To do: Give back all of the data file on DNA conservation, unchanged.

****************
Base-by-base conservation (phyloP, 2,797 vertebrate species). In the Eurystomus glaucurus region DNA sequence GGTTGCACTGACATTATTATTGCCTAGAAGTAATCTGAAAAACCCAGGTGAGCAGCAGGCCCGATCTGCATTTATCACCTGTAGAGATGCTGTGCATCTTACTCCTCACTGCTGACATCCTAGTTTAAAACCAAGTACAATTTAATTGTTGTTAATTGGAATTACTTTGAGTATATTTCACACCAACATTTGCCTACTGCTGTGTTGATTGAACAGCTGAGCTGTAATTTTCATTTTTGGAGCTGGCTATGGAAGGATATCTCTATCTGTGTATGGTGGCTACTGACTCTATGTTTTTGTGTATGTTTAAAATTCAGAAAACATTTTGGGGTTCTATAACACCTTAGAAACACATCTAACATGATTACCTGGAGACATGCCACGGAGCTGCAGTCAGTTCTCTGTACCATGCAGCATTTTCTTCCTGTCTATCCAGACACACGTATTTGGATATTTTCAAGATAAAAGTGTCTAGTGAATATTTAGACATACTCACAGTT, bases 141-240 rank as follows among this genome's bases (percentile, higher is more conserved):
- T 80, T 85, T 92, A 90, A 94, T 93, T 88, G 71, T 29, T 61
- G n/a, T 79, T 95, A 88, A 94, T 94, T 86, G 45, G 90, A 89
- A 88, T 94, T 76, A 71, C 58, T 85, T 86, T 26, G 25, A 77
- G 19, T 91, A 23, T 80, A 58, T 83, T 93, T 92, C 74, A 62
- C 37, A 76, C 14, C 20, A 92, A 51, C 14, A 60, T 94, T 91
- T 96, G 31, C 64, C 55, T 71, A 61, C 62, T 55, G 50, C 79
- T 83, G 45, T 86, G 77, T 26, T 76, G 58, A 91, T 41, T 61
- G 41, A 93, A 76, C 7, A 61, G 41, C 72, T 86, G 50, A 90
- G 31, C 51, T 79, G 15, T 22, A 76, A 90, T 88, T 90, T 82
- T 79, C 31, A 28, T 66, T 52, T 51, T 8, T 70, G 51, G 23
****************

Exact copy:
Base-by-base conservation (phyloP, 2,797 vertebrate species). In the Eurystomus glaucurus region DNA sequence GGTTGCACTGACATTATTATTGCCTAGAAGTAATCTGAAAAACCCAGGTGAGCAGCAGGCCCGATCTGCATTTATCACCTGTAGAGATGCTGTGCATCTTACTCCTCACTGCTGACATCCTAGTTTAAAACCAAGTACAATTTAATTGTTGTTAATTGGAATTACTTTGAGTATATTTCACACCAACATTTGCCTACTGCTGTGTTGATTGAACAGCTGAGCTGTAATTTTCATTTTTGGAGCTGGCTATGGAAGGATATCTCTATCTGTGTATGGTGGCTACTGACTCTATGTTTTTGTGTATGTTTAAAATTCAGAAAACATTTTGGGGTTCTATAACACCTTAGAAACACATCTAACATGATTACCTGGAGACATGCCACGGAGCTGCAGTCAGTTCTCTGTACCATGCAGCATTTTCTTCCTGTCTATCCAGACACACGTATTTGGATATTTTCAAGATAAAAGTGTCTAGTGAATATTTAGACATACTCACAGTT, bases 141-240 rank as follows among this genome's bases (percentile, higher is more conserved):
- T 80, T 85, T 92, A 90, A 94, T 93, T 88, G 71, T 29, T 61
- G n/a, T 79, T 95, A 88, A 94, T 94, T 86, G 45, G 90, A 89
- A 88, T 94, T 76, A 71, C 58, T 85, T 86, T 26, G 25, A 77
- G 19, T 91, A 23, T 80, A 58, T 83, T 93, T 92, C 74, A 62
- C 37, A 76, C 14, C 20, A 92, A 51, C 14, A 60, T 94, T 91
- T 96, G 31, C 64, C 55, T 71, A 61, C 62, T 55, G 50, C 79
- T 83, G 45, T 86, G 77, T 26, T 76, G 58, A 91, T 41, T 61
- G 41, A 93, A 76, C 7, A 61, G 41, C 72, T 86, G 50, A 90
- G 31, C 51, T 79, G 15, T 22, A 76, A 90, T 88, T 90, T 82
- T 79, C 31, A 28, T 66, T 52, T 51, T 8, T 70, G 51, G 23